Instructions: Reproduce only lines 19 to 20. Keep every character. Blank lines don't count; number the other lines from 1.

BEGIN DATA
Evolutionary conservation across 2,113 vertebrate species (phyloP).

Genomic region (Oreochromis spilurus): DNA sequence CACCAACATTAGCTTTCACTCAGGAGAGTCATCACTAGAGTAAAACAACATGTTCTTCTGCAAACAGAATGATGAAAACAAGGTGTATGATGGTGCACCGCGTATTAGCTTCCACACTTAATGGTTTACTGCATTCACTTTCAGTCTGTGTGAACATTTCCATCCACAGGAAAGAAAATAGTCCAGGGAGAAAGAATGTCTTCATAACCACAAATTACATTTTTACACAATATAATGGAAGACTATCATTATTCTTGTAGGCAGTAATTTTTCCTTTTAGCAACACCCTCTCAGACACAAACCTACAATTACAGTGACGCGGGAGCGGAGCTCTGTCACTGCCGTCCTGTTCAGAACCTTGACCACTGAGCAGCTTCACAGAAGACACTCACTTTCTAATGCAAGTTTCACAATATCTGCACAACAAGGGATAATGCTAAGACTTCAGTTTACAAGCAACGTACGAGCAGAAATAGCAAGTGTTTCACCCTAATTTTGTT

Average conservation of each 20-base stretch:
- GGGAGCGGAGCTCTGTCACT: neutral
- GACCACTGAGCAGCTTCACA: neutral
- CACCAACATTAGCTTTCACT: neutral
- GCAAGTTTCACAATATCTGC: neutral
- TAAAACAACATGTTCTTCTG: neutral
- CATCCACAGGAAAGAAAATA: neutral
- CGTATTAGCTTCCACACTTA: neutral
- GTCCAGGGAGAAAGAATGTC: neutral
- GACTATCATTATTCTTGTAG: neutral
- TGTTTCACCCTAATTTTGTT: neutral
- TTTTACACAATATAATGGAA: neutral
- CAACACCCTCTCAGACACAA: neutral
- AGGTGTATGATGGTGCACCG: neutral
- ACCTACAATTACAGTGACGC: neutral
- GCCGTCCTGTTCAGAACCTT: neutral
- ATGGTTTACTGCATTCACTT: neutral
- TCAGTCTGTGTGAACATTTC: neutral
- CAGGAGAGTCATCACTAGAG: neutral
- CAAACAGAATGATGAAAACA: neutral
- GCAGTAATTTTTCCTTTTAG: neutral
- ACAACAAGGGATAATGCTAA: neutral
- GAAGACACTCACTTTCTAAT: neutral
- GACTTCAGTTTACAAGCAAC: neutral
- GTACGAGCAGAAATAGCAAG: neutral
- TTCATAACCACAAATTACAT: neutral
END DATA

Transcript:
- ATGGTTTACTGCATTCACTT: neutral
- TCAGTCTGTGTGAACATTTC: neutral